Explorations in Theology

The series explores a theology that is human friendly! Jesus as the true human shows us who God is, and because of his consideration for us ('who are we, that God should make note of us?') defines who humanity was created to be. The nature of sin is to fall short of the glory of God. The glory of God as revealed in the truly human one - 'we beheld his glory full of grace and truth'. This volume is a foundation for the other volumes. And there are ZOOM groups available...
Volume 2 Significant Other and Volume 3 A Subversive Movement now also available!
El libro electrónico (en Español) también ya está disponible
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So go on... you know you want to!!! Order a copy Boz Publications

Gardens, couples and sight

Always a few aspects that come up in the zoom groups that provoke a little expansion. So here are two related aspects from last night’s zoom.

[BTW I add a few articles from time to time that are drawn from the books and they can be found at: https://3generations.eu/explorations. For example there is one there on Jesus always sinless, but becomes mature. I will also probably expand this post into an article for those pages.]

The resurrection. A cosmic event, that changed the world. Marked by an earthquake and ‘saints’ in the grave coming out (I actually think they came out with resurrected bodies, unlike Lazarus who came back to life with the same body. If I am right then we also have a time warp aspect that took place at the resurrection of Jesus, an event destined to occur at the parousia taking place significantly ahead of time!) The resurrection, that which we bear witness to, is what opens up sight. So…

First starting at the end of the trajectory that I want to touch on. Jesus appears on the road to Emmaus. I put in the books that this was to a married couple (Cleopas and Mary). Mary the wife of Clopas (either a variation of spelling, not uncommon in the ancient world, or the influence of Hebrew / Aramaic coming through) was one of the women who remained at the cross (John 19:25)… more to come, so the two disciples seems to me to be those two, consoling each other, trudging away from the bitterness of disappointment. But before this we have the first sight of Jesus being by Mary Magdalene who identified him as ‘the Gardener’. I put a capital ‘G’ there as her identification is not corrected for I believe there is something very profound going on. Adam, the Gardener leaves the Garden with his wife, with the word ‘death’ ringing in his ears. They leave life behind. Jesus rises in a garden that is full of tombs of death, leaving death behind, so that the word ‘life’ will ring throughout the cosmos. First, visitation is to a woman… the resurrection sets some priorities!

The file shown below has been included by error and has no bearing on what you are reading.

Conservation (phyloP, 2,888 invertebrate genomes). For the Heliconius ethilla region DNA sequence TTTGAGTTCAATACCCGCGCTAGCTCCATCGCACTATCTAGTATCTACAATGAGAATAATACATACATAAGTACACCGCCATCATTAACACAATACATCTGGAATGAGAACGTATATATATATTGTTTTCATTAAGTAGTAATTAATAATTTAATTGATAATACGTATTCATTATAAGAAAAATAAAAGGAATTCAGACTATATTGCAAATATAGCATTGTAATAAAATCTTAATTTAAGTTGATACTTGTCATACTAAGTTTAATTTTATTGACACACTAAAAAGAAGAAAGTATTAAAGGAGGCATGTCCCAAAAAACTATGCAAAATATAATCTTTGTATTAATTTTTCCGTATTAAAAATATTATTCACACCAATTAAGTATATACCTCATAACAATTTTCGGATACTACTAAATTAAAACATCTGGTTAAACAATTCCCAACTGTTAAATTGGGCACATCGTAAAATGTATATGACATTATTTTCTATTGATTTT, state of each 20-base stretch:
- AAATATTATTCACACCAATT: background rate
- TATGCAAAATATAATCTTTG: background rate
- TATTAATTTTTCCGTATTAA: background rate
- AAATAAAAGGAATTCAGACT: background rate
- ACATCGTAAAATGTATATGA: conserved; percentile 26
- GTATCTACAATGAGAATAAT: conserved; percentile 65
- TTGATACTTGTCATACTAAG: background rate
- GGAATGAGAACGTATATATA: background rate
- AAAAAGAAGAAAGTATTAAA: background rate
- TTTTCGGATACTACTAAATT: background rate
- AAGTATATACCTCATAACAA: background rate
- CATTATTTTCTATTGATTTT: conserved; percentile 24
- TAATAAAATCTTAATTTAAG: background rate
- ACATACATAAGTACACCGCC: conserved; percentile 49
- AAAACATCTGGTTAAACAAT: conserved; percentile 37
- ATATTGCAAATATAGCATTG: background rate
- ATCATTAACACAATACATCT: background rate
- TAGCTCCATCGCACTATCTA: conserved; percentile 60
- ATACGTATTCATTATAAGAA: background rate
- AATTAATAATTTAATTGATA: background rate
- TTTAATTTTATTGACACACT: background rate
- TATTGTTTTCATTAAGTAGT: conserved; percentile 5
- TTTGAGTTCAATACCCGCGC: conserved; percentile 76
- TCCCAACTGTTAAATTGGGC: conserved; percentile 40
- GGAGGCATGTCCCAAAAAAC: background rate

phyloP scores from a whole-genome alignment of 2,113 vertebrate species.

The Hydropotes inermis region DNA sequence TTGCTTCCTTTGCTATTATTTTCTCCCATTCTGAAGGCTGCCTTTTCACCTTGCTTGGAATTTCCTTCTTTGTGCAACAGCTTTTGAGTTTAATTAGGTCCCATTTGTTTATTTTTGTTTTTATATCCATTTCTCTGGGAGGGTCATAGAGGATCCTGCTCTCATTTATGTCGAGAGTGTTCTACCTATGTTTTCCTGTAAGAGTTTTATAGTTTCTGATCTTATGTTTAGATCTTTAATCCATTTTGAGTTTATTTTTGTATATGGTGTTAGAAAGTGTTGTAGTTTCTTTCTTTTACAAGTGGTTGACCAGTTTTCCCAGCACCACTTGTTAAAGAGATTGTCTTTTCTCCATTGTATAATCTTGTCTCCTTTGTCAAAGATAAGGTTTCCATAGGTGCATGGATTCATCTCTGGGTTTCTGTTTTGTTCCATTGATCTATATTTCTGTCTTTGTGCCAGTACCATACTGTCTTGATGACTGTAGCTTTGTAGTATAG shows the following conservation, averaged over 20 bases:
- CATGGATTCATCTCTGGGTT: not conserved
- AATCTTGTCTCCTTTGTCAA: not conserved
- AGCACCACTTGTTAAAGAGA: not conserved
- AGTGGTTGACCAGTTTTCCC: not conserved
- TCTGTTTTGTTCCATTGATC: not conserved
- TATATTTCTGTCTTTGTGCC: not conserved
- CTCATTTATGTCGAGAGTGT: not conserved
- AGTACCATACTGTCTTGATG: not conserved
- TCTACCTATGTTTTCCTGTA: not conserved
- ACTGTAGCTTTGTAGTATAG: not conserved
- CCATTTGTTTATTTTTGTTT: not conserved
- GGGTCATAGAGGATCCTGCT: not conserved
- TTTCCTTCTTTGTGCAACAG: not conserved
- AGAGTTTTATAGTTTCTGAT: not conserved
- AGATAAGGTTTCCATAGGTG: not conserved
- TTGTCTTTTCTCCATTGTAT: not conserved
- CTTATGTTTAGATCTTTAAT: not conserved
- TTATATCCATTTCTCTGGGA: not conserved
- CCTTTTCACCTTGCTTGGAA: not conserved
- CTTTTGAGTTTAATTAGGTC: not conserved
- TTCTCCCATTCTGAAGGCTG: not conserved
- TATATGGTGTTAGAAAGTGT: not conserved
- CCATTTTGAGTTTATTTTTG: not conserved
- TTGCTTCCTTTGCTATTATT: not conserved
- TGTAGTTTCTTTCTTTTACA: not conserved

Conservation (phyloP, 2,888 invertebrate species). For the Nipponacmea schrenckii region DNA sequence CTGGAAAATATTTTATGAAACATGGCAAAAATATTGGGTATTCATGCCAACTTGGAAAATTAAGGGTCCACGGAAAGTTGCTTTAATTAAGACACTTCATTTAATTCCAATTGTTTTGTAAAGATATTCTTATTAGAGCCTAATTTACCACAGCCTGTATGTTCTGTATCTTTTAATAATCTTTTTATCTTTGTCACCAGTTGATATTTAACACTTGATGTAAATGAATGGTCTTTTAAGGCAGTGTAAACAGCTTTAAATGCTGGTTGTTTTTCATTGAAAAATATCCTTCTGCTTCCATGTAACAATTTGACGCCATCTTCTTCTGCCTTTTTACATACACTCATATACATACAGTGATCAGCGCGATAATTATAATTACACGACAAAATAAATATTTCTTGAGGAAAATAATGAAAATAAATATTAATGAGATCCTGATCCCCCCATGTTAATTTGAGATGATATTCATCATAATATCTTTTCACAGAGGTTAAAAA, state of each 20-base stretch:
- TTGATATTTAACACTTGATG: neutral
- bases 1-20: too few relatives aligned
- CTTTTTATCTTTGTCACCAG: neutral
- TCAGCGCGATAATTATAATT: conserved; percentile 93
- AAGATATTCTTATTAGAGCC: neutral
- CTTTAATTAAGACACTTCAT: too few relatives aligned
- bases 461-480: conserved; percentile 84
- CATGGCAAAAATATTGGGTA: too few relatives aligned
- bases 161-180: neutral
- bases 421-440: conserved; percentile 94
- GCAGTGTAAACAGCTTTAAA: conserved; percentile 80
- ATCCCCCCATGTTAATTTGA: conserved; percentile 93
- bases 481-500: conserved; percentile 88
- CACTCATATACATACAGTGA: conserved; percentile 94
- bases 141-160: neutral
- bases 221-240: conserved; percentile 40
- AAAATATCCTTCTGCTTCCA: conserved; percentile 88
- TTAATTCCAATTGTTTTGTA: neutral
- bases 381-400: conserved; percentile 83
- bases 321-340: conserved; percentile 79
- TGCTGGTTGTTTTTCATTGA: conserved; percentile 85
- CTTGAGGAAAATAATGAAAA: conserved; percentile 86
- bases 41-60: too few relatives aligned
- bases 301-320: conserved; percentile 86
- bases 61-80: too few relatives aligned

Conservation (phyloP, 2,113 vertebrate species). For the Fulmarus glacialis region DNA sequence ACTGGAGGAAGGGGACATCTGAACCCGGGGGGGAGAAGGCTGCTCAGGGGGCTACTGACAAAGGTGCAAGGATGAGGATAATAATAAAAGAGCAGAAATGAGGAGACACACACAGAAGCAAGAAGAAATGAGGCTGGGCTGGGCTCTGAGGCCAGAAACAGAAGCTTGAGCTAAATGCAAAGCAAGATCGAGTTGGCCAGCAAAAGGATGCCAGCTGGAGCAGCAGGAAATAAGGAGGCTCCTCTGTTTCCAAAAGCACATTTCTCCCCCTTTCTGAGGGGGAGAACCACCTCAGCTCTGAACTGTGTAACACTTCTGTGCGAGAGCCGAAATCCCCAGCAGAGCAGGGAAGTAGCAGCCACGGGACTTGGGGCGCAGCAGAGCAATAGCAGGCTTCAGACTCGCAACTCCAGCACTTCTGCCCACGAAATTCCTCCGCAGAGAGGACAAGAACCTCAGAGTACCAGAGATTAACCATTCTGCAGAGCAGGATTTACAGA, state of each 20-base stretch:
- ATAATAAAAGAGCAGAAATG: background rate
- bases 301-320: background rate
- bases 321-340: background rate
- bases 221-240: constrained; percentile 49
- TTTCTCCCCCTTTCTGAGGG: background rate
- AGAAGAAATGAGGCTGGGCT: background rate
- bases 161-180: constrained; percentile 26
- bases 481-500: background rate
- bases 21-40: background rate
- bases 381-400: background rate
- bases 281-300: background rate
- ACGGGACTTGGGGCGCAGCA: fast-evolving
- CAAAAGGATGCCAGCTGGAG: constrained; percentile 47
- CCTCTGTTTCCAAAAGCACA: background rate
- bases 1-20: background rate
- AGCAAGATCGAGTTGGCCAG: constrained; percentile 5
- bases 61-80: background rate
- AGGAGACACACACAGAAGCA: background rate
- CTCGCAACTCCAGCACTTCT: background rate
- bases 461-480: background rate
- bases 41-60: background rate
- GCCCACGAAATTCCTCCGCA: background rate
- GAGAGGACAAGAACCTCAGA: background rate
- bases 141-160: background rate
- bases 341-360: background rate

From the woman he visits the couple. For Mary Magdalene he lifted her status (‘my Father’ = ‘your Father’ / ‘my God = your God’ – John 20:17). To them… well their eyes are opened. At evening, just as God used to visit in ‘the cool of the day’, so on the road to Emmaus they come to the close of the day. The original couple had their ‘eyes opened’, opened to see the nakedness of their state (literally and metaphorically) now this couple have their eyes opened also. No longer shame but true sight. True sight as natural sight was kept from them. Sight that dealt with corporate shame, corporate personal disappointment. Looking back on Eden there was fire preventing them returning, now there is fire in their hearts pressing them forward.

The resurrection, ‘it is already the third day’ being on the lips of Cleopas, gave sight. Sight of the future, for ‘there is new creation’; sight on who they are; and sight on who God in Jesus is, that being sight on the past. The resurrection allows sight to go all the way back to Eden. Three left Eden, just as three walked to Emmaus. When there was an exile from Eden, hidden from their sight, was a third companion; humanity never left Eden alone. God travelled with them, the sentence of ‘death’ might have rung in their ears but it was carried for them in the heart of God. Expulsion ends at the cross. The death consequence was truly fulfilled. The resurrection makes that plain.

The resurrection opens eyes to see where God has been all this time. Not locked up in a Temple, nor a ‘holy’ land, but trudging in the dust with the rest of us, even drawing boundaries for the people so that they might find him (!) and not be hidden from them (many implications in that!). The revelation of God is not found in a holy place, nor a holy land – Acts 7 and Stephen’s speech makes that point in a very profound way by selecting the revelations of God that took place outside the land of Israel… oops he should have re-written that speech cos that provokes certain people to pick up stones. (Oh and maybe we should add that the Pauline Gospel is birthed at the gates of Damascus and then nurtured in the desert.)

The resurrection opens sight on all of creation, and all of those who inhabit creation, including the plant life, the animals (even the wild animals, the promise of Old Testament restoration, wonderfully fulfilled in Mark’s account of the temptations of Jesus).

Tonight I am on ‘Witness’ chapter in book 1. Witnesses of the resurrection. If we have seen the resurrection we will see where God has trudged; we will see ‘new creation’ and we will see all others differently. Not according to the flesh, just as the two on the road did not see / recognise Jesus among them, so until we see differently we will not see Jesus among us.

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